A baker prepares sesame seed breadsticks in an ancient bakery in the old city of Aleppo, northern Syria, on May 6, 2018. (Xinhua/Hummam Sheikh Ali)
ALEPPO, Syria, May 9 (Xinhua) -- Despite the massive destruction of its ancient treasures in the past years of war and violence, the historic spirit and glorious past of the Syrian city of Aleppo is still alive.
When visiting Aleppo's ancient city, one of the most important historic Syrian cities, one can't help but being mesmerized by the greatness of its past as being one of the important stop of the ancient Silk Road.
Even though the ancient city is largely buried in ruins now, every falling stone perhaps dates back to hundreds of years.
In the Bab al-Nasr Souk, reportedly dating back to the Greek Phase B.C., only three or four shops have reopened since the city was liberated from the rebels in late 2016.
The souk is named after the adjacent Bab al-Nasr, or the Victory Gate, the northern gate of the ancient city of Aleppo. It has been destroyed and rebuilt several times throughout the history as it was hit by earthquakes in the ancient time.
One of these shops is an old bakery, possibly the only one of its kind in old Aleppo now.
This bakery produces various types of cookies and bagels, the most famous of which is the sesame seed breadsticks, known as Kaak al-Sakhaneh in Arabic, which used to be the most favorite food for the travelers and merchants on the ancient Silk Road.
Khaled Mari, current owner of the bakery, told Xinhua that the breadsticks are so popular among the travelers because they could last for months.
"People used to come and take the Kaak al-Sakhaneh in wrapped bags and would travel long distances, and as long as it's dry and not penetrated by humidity, it could last for two months and the taste remains the same as if just coming out from the oven," said Mari.
He explained that the bagels are heated several times in the oven until they are completely dry so that they won't easily become mouldy and rotten during the travel.
Recounting what his father and grandfather had told him, Mari said the Silk Road merchants used to buy this breadsticks while crossing Aleppo's old city toward Constantinople, Anatolia, the Black Sea and all the way to Europe.
He said that this bagel is still very popular for current residents in Aleppo just like the ancient time of Silk Road.
Alaa al-Sayyed, a lawyer and historical researcher, told Xinhua that the ancient city of Aleppo was located on the crossroads of several trade routes in the past.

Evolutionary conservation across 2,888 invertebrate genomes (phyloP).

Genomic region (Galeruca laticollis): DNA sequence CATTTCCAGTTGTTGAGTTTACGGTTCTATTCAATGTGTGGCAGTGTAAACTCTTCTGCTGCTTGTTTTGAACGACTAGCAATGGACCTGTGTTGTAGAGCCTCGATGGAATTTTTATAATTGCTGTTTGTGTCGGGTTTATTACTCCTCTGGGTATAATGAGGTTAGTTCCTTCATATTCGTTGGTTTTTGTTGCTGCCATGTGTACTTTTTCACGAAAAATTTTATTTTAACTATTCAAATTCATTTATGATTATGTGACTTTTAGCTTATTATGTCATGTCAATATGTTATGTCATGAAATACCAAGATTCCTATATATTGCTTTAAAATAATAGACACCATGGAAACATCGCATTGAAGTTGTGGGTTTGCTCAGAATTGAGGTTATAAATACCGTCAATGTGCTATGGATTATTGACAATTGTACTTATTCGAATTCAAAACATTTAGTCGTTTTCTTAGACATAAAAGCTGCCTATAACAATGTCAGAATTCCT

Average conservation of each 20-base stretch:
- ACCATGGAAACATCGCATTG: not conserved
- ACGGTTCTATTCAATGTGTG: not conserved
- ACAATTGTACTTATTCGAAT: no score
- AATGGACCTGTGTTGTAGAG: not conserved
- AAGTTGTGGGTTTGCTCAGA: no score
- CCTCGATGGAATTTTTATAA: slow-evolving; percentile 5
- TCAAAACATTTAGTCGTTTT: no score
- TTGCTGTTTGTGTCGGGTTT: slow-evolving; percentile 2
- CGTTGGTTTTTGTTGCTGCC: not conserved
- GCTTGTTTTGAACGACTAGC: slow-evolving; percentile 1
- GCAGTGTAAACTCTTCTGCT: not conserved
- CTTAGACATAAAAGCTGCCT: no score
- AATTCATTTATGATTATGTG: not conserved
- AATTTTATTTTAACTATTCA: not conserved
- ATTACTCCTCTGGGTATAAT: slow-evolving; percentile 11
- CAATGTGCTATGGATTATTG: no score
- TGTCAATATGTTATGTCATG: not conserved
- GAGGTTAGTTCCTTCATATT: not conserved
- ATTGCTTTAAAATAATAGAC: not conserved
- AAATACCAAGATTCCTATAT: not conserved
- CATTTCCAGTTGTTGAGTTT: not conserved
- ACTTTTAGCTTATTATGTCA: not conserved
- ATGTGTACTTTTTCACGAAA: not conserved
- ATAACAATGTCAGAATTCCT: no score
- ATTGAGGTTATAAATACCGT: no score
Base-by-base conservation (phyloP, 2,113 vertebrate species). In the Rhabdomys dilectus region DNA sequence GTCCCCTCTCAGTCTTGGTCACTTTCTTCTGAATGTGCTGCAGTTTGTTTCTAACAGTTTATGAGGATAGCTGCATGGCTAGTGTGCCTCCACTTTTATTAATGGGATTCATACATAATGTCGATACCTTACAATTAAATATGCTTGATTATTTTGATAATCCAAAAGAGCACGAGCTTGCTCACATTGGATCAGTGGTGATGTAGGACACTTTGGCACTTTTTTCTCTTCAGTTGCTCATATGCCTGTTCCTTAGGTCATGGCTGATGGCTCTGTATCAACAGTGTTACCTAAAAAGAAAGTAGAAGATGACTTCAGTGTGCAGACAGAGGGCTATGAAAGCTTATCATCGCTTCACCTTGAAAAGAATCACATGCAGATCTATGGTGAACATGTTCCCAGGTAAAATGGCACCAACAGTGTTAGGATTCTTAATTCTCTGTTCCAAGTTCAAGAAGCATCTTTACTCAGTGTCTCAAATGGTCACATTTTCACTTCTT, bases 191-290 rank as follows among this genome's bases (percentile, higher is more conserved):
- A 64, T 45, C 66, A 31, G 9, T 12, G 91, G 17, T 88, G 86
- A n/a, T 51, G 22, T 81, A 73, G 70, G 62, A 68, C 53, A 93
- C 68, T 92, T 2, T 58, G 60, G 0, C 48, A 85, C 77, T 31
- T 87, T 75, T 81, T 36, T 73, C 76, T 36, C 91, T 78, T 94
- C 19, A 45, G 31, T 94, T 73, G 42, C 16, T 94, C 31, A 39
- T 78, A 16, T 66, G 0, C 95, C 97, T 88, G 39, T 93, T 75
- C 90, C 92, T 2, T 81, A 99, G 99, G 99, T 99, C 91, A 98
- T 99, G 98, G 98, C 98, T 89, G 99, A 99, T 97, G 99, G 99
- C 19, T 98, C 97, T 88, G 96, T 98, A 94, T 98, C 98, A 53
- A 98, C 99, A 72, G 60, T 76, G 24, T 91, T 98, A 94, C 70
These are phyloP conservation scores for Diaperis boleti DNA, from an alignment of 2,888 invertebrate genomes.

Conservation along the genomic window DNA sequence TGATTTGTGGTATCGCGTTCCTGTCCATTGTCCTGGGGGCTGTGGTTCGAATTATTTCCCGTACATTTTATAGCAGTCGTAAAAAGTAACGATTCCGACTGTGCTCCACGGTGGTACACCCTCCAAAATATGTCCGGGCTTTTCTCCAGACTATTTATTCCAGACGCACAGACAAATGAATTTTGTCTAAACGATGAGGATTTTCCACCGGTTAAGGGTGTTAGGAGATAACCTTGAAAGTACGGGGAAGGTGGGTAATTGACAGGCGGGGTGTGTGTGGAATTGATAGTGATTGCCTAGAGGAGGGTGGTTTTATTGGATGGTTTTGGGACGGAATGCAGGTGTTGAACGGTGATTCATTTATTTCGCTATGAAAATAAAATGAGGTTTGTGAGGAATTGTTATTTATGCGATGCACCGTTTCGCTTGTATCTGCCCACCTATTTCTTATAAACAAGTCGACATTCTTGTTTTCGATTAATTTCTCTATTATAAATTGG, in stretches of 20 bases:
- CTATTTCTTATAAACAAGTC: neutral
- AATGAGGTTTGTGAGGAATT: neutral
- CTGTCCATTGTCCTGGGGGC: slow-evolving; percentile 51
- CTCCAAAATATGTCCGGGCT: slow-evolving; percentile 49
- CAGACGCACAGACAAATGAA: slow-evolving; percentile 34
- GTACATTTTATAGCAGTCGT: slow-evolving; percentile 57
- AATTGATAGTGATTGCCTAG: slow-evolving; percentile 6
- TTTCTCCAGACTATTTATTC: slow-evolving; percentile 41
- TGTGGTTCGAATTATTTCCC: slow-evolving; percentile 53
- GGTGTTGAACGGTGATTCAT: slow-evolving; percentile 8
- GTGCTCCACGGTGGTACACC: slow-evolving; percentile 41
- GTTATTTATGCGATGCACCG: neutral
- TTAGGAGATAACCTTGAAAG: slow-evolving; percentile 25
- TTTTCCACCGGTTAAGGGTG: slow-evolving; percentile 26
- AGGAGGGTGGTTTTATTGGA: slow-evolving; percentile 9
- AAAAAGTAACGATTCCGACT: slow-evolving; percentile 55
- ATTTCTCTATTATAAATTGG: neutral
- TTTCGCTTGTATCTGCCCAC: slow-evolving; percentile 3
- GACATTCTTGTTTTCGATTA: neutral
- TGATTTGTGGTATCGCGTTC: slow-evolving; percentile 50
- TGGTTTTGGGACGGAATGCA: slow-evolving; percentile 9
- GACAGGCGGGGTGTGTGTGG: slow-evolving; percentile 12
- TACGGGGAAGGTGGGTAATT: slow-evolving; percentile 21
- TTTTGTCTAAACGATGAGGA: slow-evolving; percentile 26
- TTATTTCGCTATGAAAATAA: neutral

"Aleppo was in the heart of the Silk Road, the one coming from China in the Far East toward what is currently known as Western Europe and the Spice Route coming from the far south in India to Yemen, Hijaz, the Levant and then north of Aleppo heading either towards the Black Sea to Armenia or the Caspian Sea, or to Constantinople to enter Western Europe," he said.
Al-Sayyed, who has many recent discoveries in the Bab al-Nasr gate area, said the caravans of the Silk Road used to pass through this market during their travels.
He said Bab al-Nasr, the northern gate of the ancient city of Aleppo, was so important as the commercial caravans used to pass through it to the ancient souk where shops were lined on both sides of the streets.
At the end of this souk, there were two Khans, or caravanserais, namely the Khan Kotbeh and Khan al-Wazir, in which the merchants used to sleep during their stay to exchange goods in the city. The Khans were damaged during the war in Aleppo.
Al-Sayyed said the Kaak al-Sakhaneh was one of the food items the merchants purchase while visiting Aleppo.
"The merchants used to buy their supplies from this souk and there are two bakeries here and I think that those bakeries are historic and used to produce special food for the caravans, including the Kaak al-Sakhaneh, which is characterized as being free of any humidity and can be taken for long trips," al-Sayyed said.
Nowadays, this souk, as well as the majority of the ancient souks in Aleppo, is largely destroyed by the war that raged in Syria. But, with the end of the war, signs of life have begun returning to the ancient city.
The shops that were not heavily damaged have started operating again, including the bakery that makes the Kaak al-Sakhaneh.
China has launched the Belt and Road Initiative since 2013, with an aim of building a trade and infrastructure network connecting Asia with the Middle East, Africa and Europe along the ancient trade routes including the Silk Road.
Hopefully, Aleppo could revive its past fame and prosperity through participation in the Chinese initiative, and restoration of its ancient marketplaces and shops.